Time to cough up a real-life data recovery scenario to temporarily stop those people who badger me relentlessly for scenarios…
We have a situation currently with a customer who managed to delete all their data during a SAN reconfig and then found out that their tape backups hadn’t been working properly (the same sad story I’ve heard a thousand times). They did have a primary filegroup backup plus a backup of a secondary filegroup from a different point. This is on SQL Server 2005.
The backups are restored, but the storage engine metadata for the table with the critical data in is messed up – sys.allocunits somehow has the wrong allocation unit IDs, first page, and root pages. So, what the hell can you do?
Easy (and fun if you’re twisted like me).
We need to find the following info for the data allocation unit:
- the page ID of the head of the IAM chain for the allocation unit
- the root page of the clustered index
- the first page of the clustered index
And there’s a twist, the table has a column of type image so we also need to find the allocation unit ID and page ID of the head of the IAM chain for the LOB allocation unit.
The easiest way to do this is to scan through the data files, doing DBCC PAGEs of every page and storing the results in a table for later analysis. How? Ah, there’s something I haven’t told you about DBCC PAGE – it has a WITH TABLERESULTS option.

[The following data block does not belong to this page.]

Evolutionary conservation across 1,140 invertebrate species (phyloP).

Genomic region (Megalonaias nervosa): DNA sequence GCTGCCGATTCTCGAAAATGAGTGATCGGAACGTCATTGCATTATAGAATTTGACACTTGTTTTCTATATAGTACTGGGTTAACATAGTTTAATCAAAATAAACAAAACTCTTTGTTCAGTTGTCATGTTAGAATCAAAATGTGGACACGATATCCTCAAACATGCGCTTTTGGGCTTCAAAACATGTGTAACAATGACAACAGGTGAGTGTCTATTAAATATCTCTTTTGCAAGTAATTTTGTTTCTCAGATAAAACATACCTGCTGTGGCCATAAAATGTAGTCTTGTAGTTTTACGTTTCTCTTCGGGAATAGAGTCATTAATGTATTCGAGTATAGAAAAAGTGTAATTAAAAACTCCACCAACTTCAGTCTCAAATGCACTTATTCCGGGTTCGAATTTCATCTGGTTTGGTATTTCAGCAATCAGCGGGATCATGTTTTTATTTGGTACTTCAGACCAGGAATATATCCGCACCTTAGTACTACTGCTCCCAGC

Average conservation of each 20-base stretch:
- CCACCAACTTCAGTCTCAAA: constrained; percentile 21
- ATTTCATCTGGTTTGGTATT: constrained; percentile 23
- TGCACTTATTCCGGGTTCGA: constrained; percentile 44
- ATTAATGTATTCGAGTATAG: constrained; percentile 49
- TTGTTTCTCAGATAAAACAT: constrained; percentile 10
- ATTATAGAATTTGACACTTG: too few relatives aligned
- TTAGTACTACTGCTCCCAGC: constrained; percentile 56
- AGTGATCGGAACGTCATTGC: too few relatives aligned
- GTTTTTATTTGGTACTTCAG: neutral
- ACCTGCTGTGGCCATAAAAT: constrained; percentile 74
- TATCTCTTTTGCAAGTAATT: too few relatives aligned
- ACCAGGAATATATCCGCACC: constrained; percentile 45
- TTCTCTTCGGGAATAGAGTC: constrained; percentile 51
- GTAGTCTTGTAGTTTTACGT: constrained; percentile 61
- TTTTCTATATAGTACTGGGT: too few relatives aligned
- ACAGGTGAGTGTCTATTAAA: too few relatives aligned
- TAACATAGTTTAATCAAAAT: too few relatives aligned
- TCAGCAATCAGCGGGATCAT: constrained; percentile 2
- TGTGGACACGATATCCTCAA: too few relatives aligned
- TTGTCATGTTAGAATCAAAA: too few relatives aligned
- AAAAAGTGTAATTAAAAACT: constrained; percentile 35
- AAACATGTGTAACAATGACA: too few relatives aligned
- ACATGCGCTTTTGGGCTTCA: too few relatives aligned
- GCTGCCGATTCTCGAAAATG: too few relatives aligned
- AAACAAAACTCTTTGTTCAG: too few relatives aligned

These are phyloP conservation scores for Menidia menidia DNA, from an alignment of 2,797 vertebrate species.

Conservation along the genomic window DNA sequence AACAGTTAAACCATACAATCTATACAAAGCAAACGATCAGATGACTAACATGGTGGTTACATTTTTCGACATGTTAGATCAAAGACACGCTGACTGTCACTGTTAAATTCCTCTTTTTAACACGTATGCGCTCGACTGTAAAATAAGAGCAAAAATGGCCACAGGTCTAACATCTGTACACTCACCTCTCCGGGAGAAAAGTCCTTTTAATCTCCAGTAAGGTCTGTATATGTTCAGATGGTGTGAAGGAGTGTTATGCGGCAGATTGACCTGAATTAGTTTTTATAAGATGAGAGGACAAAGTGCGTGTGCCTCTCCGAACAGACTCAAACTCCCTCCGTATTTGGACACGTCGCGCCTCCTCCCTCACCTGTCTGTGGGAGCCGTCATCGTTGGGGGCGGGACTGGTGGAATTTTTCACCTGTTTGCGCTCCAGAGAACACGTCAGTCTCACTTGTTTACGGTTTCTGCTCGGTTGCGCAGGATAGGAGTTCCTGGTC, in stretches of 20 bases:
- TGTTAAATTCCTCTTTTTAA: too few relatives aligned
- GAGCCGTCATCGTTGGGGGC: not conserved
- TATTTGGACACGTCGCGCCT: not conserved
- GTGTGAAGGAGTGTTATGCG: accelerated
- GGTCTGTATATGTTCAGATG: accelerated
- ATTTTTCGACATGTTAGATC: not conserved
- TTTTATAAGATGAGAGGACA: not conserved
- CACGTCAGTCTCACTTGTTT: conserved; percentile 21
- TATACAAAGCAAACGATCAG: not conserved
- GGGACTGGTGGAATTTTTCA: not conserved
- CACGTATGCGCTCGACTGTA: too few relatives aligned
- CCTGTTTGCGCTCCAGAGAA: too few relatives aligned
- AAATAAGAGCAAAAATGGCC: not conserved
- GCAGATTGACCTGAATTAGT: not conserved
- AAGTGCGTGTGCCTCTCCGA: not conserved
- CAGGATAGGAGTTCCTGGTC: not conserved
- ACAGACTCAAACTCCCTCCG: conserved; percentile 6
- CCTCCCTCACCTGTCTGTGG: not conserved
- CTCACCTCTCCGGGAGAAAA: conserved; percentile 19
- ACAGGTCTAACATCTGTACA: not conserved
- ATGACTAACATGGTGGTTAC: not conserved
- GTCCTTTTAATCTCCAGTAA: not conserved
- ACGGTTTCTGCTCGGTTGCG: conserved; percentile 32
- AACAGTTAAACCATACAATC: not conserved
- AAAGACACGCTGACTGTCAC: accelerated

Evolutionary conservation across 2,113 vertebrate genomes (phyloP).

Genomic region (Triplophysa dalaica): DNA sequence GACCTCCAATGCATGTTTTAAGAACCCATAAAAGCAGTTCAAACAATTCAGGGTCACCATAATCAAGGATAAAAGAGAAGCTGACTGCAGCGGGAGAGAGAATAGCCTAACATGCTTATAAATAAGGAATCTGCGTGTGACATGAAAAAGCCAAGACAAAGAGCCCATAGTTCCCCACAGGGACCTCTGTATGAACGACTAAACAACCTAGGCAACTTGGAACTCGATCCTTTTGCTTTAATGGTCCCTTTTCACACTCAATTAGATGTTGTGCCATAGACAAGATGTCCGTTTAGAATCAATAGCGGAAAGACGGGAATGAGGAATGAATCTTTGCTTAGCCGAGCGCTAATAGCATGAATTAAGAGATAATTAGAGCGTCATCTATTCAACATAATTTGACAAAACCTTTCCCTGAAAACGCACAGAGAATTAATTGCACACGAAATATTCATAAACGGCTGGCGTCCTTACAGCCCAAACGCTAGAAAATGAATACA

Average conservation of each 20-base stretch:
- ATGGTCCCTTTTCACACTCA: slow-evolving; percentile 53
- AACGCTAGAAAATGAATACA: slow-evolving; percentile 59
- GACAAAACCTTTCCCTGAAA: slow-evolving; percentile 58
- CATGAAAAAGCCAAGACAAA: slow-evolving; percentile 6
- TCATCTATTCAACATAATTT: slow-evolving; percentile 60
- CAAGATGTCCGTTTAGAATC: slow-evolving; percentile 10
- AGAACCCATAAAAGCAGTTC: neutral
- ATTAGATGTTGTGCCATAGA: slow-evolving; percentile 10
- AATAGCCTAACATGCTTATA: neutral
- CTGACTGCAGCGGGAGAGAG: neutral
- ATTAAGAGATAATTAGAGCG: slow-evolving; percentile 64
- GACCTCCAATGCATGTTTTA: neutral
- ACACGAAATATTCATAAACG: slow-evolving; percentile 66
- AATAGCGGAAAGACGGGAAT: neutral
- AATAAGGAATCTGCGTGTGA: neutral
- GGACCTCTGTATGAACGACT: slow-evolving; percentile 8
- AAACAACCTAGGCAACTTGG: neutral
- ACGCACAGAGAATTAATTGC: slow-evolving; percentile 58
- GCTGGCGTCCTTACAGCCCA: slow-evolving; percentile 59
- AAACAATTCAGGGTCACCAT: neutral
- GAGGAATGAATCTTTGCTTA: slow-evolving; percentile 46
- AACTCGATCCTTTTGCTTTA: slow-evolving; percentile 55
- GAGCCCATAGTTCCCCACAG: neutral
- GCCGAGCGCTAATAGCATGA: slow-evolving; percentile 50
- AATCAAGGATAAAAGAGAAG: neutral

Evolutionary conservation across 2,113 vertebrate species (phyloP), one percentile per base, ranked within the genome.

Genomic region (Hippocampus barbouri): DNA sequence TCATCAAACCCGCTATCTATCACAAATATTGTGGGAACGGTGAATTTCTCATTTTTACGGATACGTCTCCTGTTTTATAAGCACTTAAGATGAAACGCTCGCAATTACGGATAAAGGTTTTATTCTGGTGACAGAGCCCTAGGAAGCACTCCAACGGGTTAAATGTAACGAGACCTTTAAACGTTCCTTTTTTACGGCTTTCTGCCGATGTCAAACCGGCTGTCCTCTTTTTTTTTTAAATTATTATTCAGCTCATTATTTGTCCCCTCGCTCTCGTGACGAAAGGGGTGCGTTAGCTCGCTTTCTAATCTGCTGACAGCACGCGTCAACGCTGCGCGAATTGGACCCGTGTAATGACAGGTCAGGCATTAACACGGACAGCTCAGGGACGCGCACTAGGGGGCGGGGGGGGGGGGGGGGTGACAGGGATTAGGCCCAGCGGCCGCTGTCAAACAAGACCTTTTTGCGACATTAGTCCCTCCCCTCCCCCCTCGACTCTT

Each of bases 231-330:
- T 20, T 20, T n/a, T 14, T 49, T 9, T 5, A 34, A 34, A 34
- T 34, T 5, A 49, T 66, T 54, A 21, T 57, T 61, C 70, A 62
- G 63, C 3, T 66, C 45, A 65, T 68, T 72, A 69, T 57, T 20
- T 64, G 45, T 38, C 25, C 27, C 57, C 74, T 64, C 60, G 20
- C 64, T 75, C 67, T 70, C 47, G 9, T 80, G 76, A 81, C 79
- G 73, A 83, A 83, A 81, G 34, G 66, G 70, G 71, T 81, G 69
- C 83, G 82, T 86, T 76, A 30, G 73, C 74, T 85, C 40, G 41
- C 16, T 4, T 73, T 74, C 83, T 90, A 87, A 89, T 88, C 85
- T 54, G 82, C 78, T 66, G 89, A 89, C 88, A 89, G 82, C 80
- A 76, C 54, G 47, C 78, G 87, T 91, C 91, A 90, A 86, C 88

So, setup a simple script to INSERT/EXEC a DBCC PAGE of every page with option 0 (for speed, otherwise it has to take the time to go through and crack and format every record on every page) and save the results to a table.
To find the root page of the clustered index, query the table for the page with m_type = 2 (an index page) and the highest m_level. The level number increases from the leaf of the b-tree to the root page, so the page with the highest level is the root.
To find the first page, crack open the first record on the root page, and extract the page ID of the child page that the index record points to. This is the left-hand edge of the next level lower in the b-tree. Continue doing this until you find the page with m_level = 0. (Note that on SQL Server 2000, you’ll need to look for m_level = 0 AND m_type = 1 – this is because pages at the leaf level and the level above in a SQL Server 2000 clustered index all have m_level = 0).
To find the head of the IAM chain is a little trickier. You need to find any page with m_type = 10 and following the m_prevPage links until its NULL. Then do an option 3 dump of the page and ensure that the sequenceNumber in the IAM page header is 0 (remember that an IAM chain is ordered by the sequence numbers in the IAM pages).
Cool – we’ve done the clustered index.
Now for the LOB allocation unit. Crack any row at the leaf level of the clustered index. You’ll see that one of the columns is a text pointer, containing a page ID and slot number of the text fragment in the LOB allocation unit. Do a DBCC PAGE of that page and now you know the allocation unit ID of the LOB allocation unit and can use the methodology above to find the head of its IAM chain.
Now all you have to do is alter the hidden and unbindable sys.allocunits table to contain the correct data… Who’s buying the beer?